NEWARK — An endearing friendship exposed through letters, photos and quotes tells the plight of Shirley Mason, a college professor and prolific artist who struggled through multiple personality disorder. The 1976 true-to-life television movie “Sybil,” based on the best-selling book by Flora Schreiber and re-made in 2006, recounts this story which is known better by nobody than Nancy Preston. The retired teacher and freelance writer recently published the book “After Sybil ... From the Letters of Shirley Mason.”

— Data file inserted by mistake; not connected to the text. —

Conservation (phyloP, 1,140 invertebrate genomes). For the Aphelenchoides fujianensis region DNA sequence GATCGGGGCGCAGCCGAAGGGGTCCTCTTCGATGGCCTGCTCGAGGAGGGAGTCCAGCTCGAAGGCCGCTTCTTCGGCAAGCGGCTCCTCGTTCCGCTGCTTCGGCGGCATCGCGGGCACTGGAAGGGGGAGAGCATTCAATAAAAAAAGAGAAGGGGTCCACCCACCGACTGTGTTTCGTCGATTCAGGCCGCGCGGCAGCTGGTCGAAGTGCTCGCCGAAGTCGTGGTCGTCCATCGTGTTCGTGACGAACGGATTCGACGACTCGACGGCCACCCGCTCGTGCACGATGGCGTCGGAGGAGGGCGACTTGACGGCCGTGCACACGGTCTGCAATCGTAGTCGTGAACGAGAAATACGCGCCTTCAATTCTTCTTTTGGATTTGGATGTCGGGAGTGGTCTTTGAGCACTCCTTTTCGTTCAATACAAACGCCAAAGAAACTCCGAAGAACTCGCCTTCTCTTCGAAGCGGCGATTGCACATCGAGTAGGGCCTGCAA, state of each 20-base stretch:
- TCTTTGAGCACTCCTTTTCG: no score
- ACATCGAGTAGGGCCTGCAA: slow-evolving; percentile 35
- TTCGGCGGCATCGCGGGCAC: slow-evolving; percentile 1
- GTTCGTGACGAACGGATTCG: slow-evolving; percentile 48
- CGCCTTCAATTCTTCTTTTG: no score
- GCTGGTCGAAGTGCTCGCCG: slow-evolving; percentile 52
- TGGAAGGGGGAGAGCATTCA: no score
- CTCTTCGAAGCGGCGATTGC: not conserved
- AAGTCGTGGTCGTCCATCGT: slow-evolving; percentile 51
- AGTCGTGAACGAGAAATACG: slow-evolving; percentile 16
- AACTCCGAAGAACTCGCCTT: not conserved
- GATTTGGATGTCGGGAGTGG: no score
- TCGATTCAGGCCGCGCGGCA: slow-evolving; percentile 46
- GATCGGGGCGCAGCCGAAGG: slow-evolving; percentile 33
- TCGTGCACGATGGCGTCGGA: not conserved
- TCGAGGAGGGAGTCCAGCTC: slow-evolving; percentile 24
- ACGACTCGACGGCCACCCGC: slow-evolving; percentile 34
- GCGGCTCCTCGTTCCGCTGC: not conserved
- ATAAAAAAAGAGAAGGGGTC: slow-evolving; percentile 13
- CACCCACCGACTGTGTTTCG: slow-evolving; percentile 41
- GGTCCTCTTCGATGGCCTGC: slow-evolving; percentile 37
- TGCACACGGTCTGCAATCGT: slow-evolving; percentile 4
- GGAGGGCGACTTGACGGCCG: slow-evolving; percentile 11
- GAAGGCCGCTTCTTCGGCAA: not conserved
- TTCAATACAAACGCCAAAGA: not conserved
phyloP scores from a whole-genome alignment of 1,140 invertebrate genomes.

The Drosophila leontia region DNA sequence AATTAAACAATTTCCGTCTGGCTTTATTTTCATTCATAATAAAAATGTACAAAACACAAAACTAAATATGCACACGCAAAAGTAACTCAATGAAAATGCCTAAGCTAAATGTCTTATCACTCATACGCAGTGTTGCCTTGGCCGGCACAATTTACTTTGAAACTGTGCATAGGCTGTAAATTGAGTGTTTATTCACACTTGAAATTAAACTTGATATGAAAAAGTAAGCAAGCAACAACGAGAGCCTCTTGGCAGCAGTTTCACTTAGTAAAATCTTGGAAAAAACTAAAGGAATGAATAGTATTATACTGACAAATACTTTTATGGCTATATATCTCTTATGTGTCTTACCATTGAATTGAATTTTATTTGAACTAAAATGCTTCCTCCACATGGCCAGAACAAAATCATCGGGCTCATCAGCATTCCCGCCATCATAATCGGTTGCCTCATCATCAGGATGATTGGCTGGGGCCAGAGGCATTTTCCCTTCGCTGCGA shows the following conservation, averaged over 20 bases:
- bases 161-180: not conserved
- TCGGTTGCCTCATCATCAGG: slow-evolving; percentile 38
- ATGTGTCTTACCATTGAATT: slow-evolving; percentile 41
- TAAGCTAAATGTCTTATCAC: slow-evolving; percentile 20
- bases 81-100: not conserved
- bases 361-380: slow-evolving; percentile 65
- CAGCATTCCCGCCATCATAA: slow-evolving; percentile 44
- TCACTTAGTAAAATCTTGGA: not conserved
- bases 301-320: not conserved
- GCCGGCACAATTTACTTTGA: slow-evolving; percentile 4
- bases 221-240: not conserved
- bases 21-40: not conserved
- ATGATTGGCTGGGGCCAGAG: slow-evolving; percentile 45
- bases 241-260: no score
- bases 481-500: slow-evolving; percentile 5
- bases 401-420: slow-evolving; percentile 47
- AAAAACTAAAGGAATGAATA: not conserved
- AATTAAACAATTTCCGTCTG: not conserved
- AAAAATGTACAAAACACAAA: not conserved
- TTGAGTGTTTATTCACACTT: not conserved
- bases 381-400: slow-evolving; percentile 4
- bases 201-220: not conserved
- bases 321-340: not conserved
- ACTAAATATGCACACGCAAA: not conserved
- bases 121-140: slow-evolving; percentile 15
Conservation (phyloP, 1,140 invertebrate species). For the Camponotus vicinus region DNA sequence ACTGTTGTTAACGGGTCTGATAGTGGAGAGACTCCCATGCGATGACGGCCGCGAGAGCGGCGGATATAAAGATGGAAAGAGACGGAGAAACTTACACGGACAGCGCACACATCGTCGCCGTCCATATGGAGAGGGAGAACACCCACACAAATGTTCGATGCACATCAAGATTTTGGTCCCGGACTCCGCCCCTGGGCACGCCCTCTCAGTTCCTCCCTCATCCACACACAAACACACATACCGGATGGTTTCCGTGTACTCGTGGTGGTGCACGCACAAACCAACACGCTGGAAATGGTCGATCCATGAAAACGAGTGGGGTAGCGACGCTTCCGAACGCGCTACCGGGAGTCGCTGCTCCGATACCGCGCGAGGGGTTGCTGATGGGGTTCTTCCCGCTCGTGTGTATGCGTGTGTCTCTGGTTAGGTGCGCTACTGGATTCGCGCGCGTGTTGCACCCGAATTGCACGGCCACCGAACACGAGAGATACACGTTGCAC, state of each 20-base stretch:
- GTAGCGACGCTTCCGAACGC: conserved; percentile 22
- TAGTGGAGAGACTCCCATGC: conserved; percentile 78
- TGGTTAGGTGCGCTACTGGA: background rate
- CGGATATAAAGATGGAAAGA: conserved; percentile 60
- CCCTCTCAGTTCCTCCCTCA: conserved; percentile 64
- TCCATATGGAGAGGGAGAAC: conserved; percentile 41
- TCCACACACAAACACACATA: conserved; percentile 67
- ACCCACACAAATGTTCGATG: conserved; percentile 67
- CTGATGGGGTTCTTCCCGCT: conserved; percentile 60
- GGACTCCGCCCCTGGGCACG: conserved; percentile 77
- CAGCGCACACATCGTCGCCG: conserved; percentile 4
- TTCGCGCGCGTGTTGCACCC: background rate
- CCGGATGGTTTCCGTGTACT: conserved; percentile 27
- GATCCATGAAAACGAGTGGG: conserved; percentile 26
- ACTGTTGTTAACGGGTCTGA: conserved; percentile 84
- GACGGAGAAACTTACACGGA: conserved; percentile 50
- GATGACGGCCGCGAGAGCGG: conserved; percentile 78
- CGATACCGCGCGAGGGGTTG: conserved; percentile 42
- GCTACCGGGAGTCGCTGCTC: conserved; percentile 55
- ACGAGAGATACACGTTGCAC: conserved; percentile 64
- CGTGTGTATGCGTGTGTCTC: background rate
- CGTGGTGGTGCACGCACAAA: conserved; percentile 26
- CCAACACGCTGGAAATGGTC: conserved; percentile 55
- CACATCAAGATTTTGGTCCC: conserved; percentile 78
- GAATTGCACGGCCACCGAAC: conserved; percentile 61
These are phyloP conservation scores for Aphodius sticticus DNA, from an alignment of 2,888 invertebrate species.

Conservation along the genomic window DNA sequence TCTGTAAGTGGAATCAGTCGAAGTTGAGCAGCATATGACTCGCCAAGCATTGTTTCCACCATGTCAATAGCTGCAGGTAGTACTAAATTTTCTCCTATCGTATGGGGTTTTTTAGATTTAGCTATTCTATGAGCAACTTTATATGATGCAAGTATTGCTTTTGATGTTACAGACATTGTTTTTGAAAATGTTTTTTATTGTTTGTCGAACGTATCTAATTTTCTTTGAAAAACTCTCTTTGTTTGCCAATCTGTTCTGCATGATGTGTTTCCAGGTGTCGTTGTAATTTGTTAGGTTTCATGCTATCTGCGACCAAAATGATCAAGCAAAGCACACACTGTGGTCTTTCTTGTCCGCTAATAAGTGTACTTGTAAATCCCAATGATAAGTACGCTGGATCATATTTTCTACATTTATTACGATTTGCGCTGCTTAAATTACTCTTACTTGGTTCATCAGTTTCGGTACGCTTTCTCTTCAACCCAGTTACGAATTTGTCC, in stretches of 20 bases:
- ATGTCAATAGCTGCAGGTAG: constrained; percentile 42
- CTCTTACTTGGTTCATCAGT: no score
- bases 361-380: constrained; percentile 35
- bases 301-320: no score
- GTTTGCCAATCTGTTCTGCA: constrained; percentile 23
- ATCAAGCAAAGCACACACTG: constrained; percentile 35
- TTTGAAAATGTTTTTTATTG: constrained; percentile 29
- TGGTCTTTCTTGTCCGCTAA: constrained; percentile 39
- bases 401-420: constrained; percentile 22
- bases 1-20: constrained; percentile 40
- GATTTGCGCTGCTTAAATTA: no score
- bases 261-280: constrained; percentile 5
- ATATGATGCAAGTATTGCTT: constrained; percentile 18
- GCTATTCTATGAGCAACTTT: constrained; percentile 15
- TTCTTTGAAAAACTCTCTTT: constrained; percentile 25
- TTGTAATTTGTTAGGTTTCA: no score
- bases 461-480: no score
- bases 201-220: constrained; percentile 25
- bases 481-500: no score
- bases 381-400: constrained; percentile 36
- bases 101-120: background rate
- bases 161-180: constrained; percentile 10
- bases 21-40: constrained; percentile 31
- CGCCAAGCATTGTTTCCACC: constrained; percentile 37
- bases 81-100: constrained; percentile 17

Preston met Mason in 1970 at Rio Grande College as Mason was her college art professor. Her parents had already known Mason as her father worked in maintenance and her mother in the post office at Rio Grande College.
Mason went on to be a mentor and friend with Preston, and the two developed a strong friendship which lasted for 28 years until Mason’s death in 1998.
Shirley Mason was born Jan. 25, 1923, in Dodge Center, Minn., to Walter and Martha Alice (Hageman) Mason. As a youth and young adult, she would often lose track of time and would find herself waking in places not knowing how she got there. She then consulted Dr. Cornelia Wilbur for psychotherapy treatment. Wilbur eventually diagnosed Mason with multiple personality disorder which later became known as dissociative identity disorder in the early 1990s.
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